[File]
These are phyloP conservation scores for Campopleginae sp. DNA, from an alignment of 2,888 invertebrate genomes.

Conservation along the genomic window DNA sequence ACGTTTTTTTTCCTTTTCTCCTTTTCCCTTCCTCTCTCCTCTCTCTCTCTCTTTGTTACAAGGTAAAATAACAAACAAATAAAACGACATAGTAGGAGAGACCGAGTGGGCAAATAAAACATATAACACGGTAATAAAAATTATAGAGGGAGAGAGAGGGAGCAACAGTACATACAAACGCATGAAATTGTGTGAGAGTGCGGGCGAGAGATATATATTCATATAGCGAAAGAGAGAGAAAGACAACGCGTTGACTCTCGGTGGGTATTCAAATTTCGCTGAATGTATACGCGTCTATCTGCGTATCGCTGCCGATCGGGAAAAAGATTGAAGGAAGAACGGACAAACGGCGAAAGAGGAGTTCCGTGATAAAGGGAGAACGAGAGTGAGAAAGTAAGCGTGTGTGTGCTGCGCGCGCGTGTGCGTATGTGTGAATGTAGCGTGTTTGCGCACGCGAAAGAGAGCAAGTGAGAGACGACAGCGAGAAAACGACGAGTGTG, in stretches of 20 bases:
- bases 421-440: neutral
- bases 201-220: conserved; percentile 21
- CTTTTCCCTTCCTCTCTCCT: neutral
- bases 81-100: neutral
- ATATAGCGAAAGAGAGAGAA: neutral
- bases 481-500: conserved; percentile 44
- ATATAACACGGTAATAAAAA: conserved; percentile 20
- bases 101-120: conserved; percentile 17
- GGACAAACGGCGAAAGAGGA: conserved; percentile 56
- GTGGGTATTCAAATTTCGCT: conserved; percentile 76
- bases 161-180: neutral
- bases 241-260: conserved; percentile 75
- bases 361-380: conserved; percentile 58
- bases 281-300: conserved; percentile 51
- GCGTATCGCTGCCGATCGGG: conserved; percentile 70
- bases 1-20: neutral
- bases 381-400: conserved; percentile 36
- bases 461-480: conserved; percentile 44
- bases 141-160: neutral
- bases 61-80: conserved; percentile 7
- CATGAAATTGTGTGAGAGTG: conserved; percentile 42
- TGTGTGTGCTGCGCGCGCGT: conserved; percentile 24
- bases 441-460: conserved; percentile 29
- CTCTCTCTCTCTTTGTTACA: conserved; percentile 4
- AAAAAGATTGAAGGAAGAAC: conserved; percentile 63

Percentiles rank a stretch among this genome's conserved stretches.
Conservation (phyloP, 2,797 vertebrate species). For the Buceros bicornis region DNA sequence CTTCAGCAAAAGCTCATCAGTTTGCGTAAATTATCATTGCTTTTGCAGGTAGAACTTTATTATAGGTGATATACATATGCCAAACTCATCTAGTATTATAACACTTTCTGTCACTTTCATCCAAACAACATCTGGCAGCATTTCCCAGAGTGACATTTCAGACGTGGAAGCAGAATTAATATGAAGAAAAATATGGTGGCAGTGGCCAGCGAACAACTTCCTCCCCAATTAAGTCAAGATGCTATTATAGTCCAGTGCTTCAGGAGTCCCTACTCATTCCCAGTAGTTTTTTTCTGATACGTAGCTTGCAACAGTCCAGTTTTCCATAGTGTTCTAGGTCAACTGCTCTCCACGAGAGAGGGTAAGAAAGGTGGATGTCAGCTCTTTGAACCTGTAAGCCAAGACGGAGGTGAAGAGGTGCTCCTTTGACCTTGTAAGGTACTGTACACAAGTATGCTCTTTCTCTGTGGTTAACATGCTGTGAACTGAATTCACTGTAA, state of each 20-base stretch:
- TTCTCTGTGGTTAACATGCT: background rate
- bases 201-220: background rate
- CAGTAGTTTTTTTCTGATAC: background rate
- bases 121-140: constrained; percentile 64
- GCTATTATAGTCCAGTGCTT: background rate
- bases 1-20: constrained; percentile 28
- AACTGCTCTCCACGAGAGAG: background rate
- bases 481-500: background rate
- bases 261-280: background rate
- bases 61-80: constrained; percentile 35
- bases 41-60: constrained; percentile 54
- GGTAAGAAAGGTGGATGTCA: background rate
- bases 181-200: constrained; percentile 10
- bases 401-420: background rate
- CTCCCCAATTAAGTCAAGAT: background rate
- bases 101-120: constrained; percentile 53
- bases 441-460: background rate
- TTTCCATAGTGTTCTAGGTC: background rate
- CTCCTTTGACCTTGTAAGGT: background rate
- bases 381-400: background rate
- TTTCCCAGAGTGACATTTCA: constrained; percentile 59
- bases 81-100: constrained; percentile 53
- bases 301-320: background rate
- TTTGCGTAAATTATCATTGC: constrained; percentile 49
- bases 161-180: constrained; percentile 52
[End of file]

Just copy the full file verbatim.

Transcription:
These are phyloP conservation scores for Campopleginae sp. DNA, from an alignment of 2,888 invertebrate genomes.

Conservation along the genomic window DNA sequence ACGTTTTTTTTCCTTTTCTCCTTTTCCCTTCCTCTCTCCTCTCTCTCTCTCTTTGTTACAAGGTAAAATAACAAACAAATAAAACGACATAGTAGGAGAGACCGAGTGGGCAAATAAAACATATAACACGGTAATAAAAATTATAGAGGGAGAGAGAGGGAGCAACAGTACATACAAACGCATGAAATTGTGTGAGAGTGCGGGCGAGAGATATATATTCATATAGCGAAAGAGAGAGAAAGACAACGCGTTGACTCTCGGTGGGTATTCAAATTTCGCTGAATGTATACGCGTCTATCTGCGTATCGCTGCCGATCGGGAAAAAGATTGAAGGAAGAACGGACAAACGGCGAAAGAGGAGTTCCGTGATAAAGGGAGAACGAGAGTGAGAAAGTAAGCGTGTGTGTGCTGCGCGCGCGTGTGCGTATGTGTGAATGTAGCGTGTTTGCGCACGCGAAAGAGAGCAAGTGAGAGACGACAGCGAGAAAACGACGAGTGTG, in stretches of 20 bases:
- bases 421-440: neutral
- bases 201-220: conserved; percentile 21
- CTTTTCCCTTCCTCTCTCCT: neutral
- bases 81-100: neutral
- ATATAGCGAAAGAGAGAGAA: neutral
- bases 481-500: conserved; percentile 44
- ATATAACACGGTAATAAAAA: conserved; percentile 20
- bases 101-120: conserved; percentile 17
- GGACAAACGGCGAAAGAGGA: conserved; percentile 56
- GTGGGTATTCAAATTTCGCT: conserved; percentile 76
- bases 161-180: neutral
- bases 241-260: conserved; percentile 75
- bases 361-380: conserved; percentile 58
- bases 281-300: conserved; percentile 51
- GCGTATCGCTGCCGATCGGG: conserved; percentile 70
- bases 1-20: neutral
- bases 381-400: conserved; percentile 36
- bases 461-480: conserved; percentile 44
- bases 141-160: neutral
- bases 61-80: conserved; percentile 7
- CATGAAATTGTGTGAGAGTG: conserved; percentile 42
- TGTGTGTGCTGCGCGCGCGT: conserved; percentile 24
- bases 441-460: conserved; percentile 29
- CTCTCTCTCTCTTTGTTACA: conserved; percentile 4
- AAAAAGATTGAAGGAAGAAC: conserved; percentile 63

Percentiles rank a stretch among this genome's conserved stretches.
Conservation (phyloP, 2,797 vertebrate species). For the Buceros bicornis region DNA sequence CTTCAGCAAAAGCTCATCAGTTTGCGTAAATTATCATTGCTTTTGCAGGTAGAACTTTATTATAGGTGATATACATATGCCAAACTCATCTAGTATTATAACACTTTCTGTCACTTTCATCCAAACAACATCTGGCAGCATTTCCCAGAGTGACATTTCAGACGTGGAAGCAGAATTAATATGAAGAAAAATATGGTGGCAGTGGCCAGCGAACAACTTCCTCCCCAATTAAGTCAAGATGCTATTATAGTCCAGTGCTTCAGGAGTCCCTACTCATTCCCAGTAGTTTTTTTCTGATACGTAGCTTGCAACAGTCCAGTTTTCCATAGTGTTCTAGGTCAACTGCTCTCCACGAGAGAGGGTAAGAAAGGTGGATGTCAGCTCTTTGAACCTGTAAGCCAAGACGGAGGTGAAGAGGTGCTCCTTTGACCTTGTAAGGTACTGTACACAAGTATGCTCTTTCTCTGTGGTTAACATGCTGTGAACTGAATTCACTGTAA, state of each 20-base stretch:
- TTCTCTGTGGTTAACATGCT: background rate
- bases 201-220: background rate
- CAGTAGTTTTTTTCTGATAC: background rate
- bases 121-140: constrained; percentile 64
- GCTATTATAGTCCAGTGCTT: background rate
- bases 1-20: constrained; percentile 28
- AACTGCTCTCCACGAGAGAG: background rate
- bases 481-500: background rate
- bases 261-280: background rate
- bases 61-80: constrained; percentile 35
- bases 41-60: constrained; percentile 54
- GGTAAGAAAGGTGGATGTCA: background rate
- bases 181-200: constrained; percentile 10
- bases 401-420: background rate
- CTCCCCAATTAAGTCAAGAT: background rate
- bases 101-120: constrained; percentile 53
- bases 441-460: background rate
- TTTCCATAGTGTTCTAGGTC: background rate
- CTCCTTTGACCTTGTAAGGT: background rate
- bases 381-400: background rate
- TTTCCCAGAGTGACATTTCA: constrained; percentile 59
- bases 81-100: constrained; percentile 53
- bases 301-320: background rate
- TTTGCGTAAATTATCATTGC: constrained; percentile 49
- bases 161-180: constrained; percentile 52